State Fair

This is the last weekend of the State Fair and Rodeo. The state fairgrounds are located in Pueblo, Colorado, so head that way if you want to do something fun this weekend. There are livestock shows, a farmer's market, pig racing, music, not to mention a carnival, and rodeo ---on Sunday is the Celebracion de losCharros, and exhibition of original Mexican rodeo events. Check out the State Fair website, for a schedule of events and directions to the fairgrounds.



This is the season for hummingbirds to visit metro Denver. You can attract hummingbirds by placing a feeder in your yard. Hardware and garden stores sell special red-colored feeders specifically for hummingbirds. The Colorado Division of Wildlife publication, Summer's Hummers, gives a recipe for what to feed hummingbirds:

"The decision to feed hummingbirds carries along the responsibility to offer them fresh, healthy food and a safe, clean feeding station. Forget the commercial nectars or red dyes. Plain old sugar dissolved in water at a ratio of one part sugar to four parts water is best. This approximates the sweetness of flower nectar. Use only white table sugar. Honey and artificial sweeteners have been shown to be harmful to hummingbirds. Because of the high sugar level, hummingbird nectar may sour and mold may grow in the feeder in warm weather. When preparing your sugar-water, boil the water for a few minutes, stir in the sugar and let it cool, then fill the feeder and refrigerate any excess solution. Keep your feeder clean by rinsing it out between fillings. If you see spots of mold, scrub with a brush. If the mold persists use a 5% dilute bleach solution, then rinse thoroughly. Replace old nectar with fresh sugar water every week in spring and fall, every two to three days as it warms up, and daily if the temperature rises above 85 degrees."

This publication also offers facts on Colorado hummingbirds, including their coloring, flight, and their enormous appetites - they eat up to five times their body weight each day!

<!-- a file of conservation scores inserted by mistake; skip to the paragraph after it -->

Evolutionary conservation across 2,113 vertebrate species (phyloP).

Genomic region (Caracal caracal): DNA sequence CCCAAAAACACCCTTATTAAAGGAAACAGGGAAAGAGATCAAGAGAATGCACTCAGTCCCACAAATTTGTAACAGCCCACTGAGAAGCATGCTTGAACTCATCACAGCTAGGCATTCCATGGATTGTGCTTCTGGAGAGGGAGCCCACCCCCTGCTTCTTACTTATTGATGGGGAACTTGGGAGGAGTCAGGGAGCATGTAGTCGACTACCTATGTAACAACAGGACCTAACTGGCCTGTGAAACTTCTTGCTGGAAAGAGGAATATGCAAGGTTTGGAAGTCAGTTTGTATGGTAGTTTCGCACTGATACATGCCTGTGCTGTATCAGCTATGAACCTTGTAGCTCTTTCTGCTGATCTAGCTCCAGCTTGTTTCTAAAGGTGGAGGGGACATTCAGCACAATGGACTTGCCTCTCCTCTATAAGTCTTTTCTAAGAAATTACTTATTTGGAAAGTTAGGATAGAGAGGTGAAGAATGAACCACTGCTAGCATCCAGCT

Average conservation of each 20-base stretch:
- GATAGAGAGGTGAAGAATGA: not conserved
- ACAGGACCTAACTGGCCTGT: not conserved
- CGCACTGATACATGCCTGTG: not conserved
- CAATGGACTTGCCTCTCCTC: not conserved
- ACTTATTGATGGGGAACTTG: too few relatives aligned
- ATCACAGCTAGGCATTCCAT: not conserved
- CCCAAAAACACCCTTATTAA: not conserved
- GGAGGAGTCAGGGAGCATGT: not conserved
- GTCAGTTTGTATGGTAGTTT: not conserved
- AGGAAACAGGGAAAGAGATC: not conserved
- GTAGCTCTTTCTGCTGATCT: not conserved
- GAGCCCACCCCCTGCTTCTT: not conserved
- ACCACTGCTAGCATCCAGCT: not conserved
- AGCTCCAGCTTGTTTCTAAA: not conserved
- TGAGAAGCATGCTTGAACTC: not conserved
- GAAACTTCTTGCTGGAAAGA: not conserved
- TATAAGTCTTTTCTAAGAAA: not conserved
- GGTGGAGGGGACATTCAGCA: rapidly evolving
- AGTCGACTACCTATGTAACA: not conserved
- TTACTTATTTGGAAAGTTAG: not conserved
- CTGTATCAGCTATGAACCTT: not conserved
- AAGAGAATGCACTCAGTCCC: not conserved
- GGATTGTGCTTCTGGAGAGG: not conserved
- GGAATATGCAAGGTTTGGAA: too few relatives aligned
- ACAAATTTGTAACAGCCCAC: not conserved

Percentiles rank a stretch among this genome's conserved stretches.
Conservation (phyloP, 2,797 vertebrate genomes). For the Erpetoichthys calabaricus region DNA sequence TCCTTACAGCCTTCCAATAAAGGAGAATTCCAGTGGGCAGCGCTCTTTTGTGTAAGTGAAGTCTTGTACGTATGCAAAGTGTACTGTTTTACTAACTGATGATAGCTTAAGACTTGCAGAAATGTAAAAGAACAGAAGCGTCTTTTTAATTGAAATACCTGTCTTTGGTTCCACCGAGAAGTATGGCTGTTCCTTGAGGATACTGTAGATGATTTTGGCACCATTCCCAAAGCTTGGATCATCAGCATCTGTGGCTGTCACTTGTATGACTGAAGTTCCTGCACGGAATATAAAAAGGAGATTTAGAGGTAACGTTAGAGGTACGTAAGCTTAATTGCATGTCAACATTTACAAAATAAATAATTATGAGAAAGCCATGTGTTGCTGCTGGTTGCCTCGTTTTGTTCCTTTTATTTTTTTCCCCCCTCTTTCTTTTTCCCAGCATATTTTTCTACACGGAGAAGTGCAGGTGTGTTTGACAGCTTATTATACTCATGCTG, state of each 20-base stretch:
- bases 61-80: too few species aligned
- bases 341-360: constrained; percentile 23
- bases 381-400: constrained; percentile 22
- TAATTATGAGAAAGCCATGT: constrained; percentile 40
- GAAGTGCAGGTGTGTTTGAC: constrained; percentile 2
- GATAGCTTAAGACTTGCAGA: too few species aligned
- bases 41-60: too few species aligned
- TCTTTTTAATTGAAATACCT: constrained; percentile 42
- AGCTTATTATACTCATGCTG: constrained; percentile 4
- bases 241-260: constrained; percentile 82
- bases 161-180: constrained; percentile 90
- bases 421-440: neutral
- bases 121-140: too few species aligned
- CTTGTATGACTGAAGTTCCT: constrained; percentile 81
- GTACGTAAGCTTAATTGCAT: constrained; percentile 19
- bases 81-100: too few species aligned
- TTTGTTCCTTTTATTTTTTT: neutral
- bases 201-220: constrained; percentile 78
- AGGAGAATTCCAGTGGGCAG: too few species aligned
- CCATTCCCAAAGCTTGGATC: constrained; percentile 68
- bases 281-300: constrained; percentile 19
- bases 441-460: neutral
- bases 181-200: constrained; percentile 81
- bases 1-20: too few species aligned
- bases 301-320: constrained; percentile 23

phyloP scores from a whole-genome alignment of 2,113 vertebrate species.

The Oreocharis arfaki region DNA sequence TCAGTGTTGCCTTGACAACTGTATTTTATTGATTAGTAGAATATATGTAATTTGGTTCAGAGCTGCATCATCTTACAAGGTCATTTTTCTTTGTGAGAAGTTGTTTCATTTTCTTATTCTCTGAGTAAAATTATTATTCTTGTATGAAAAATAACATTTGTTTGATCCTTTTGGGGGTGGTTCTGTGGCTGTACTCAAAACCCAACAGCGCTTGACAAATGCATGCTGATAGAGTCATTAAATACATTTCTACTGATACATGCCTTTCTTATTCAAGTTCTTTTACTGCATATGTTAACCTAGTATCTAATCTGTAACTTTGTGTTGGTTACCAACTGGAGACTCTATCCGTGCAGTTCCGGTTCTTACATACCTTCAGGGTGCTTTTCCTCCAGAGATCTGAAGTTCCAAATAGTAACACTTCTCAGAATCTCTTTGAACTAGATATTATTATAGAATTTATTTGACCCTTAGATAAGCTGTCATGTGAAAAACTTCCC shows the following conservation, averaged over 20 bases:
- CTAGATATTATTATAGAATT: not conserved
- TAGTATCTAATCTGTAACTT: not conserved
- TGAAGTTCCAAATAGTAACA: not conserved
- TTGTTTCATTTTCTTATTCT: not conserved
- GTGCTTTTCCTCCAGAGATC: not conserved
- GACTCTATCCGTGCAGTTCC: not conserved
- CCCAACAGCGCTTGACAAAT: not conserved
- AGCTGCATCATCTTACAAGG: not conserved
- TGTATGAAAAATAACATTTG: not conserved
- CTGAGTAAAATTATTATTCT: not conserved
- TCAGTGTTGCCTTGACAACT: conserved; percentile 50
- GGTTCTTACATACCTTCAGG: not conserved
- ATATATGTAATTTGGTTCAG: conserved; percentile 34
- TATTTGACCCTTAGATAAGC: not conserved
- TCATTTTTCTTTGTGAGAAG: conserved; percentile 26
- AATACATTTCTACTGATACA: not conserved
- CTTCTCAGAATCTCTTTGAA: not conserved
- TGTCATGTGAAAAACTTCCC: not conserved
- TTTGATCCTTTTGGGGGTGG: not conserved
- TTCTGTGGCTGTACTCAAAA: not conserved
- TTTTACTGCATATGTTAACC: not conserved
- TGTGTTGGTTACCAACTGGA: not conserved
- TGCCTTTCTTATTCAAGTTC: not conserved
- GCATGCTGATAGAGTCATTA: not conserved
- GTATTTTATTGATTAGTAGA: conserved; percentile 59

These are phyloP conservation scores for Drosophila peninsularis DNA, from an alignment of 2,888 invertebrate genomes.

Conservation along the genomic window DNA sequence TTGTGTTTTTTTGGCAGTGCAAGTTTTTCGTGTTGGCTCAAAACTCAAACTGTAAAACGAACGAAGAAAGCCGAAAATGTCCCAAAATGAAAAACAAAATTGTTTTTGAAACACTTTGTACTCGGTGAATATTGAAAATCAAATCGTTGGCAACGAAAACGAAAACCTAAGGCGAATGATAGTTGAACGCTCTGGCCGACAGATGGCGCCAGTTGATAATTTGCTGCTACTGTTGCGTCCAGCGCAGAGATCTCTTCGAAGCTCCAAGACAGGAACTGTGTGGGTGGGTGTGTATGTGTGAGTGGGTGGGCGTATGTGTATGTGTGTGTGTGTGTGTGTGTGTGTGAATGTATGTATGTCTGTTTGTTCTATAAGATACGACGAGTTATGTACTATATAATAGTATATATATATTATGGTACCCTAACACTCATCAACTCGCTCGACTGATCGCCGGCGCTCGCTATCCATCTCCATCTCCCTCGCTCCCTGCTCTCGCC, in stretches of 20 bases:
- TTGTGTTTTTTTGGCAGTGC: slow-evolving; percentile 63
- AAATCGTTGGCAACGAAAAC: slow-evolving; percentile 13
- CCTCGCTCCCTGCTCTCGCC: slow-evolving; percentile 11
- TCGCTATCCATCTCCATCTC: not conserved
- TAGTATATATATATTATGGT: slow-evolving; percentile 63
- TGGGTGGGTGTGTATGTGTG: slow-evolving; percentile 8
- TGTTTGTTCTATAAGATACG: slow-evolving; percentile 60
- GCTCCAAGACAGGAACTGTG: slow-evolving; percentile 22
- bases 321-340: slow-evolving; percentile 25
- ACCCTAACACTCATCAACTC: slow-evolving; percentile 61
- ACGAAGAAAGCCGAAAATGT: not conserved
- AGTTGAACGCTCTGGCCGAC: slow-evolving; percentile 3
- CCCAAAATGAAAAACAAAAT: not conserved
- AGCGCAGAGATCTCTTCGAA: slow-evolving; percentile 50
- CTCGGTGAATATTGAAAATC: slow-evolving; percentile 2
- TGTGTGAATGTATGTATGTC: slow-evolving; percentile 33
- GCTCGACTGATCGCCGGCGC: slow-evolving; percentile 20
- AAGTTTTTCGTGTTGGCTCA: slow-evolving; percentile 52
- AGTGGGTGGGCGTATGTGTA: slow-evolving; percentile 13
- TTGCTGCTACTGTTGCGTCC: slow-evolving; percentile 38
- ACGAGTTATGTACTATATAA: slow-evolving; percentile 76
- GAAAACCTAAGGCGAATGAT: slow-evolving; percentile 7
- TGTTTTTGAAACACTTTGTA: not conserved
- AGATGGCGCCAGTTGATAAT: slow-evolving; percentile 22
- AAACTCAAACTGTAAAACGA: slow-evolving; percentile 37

If you don't have a feeder, the Division of Wildlife's website lists places you can go to view hummingbirds.

Lead-Based Paint and Poisoning

With the recent recall of toys containing lead-based paint, you may be wondering where you can get more information about lead, its effect on children and adults, sources, clean-up, and more. The following online resources contain helpful information:

Lead Services Directory, July 2007 – lists such resources as home test kits, blood lead analysis labs, certified contractors, and a dozen other categories

Lead-Based Paint Abatement and Waste Management, 2002 – excellent overview on exposure, effect on children, abatement, disposal, soil contamination, and more

Childhood Lead Poisoning in Colorado, 2005 – data, screening guidelines

Denver Childhood Blood Lead Survey, January 1996

Lead-Based Paint Hazards and Regulation Requirements, Division of Housing

Lead Poisoning Prevention web site, CDPHE– lists sources of lead

Lead-Based Paint Compliance web site, CDPHE -- approved encapsulant products, statutes, and regulations

A search in our online catalog turns up additional titles available for loan.


New resource guide for Colorado research topics

Bells are ringing and students are filling the hallways. The new school year is fast upon us. To help prepare for homework and research assignments this year, the State Publications Library has released an updated edition of "School Research Topics: Notable Internet Resources from State Government." A great resource to find quick links to information on the environment, driving, Colorado history, wildlife, weather and much more.



The Colorado Division of Wildlife has issued an alert that there may be an increase in human-bear conflicts. Bears foraging in preparation for surviving the winter have been entering populated areas in search of food. Natural food supplies, like nuts, berries, and flowering plants have been scarce this year due to a combination of hard freezes late in the year, and dry summer conditions. The most important action you can take is preventing bears from eating human food. According to the DOW, bears that eat human food and become conditioned to it are the same bears that become dangerous and aggressive toward people. For tips on keeping food out of reach, guidelines on bear encounters, and general information on bears check out the Living with Wildlife in Bear Country website.


New Drivers

Now that summer is nearing its end, many teenagers have completed their driver's education courses. The Colorado Department of Transportation has a great website for new drivers and their parents called "The Driver's Seat." Information is available for teens and parents on all sorts of driving topics including the Graduated Drivers Licensing program, driving tips, and driving safety.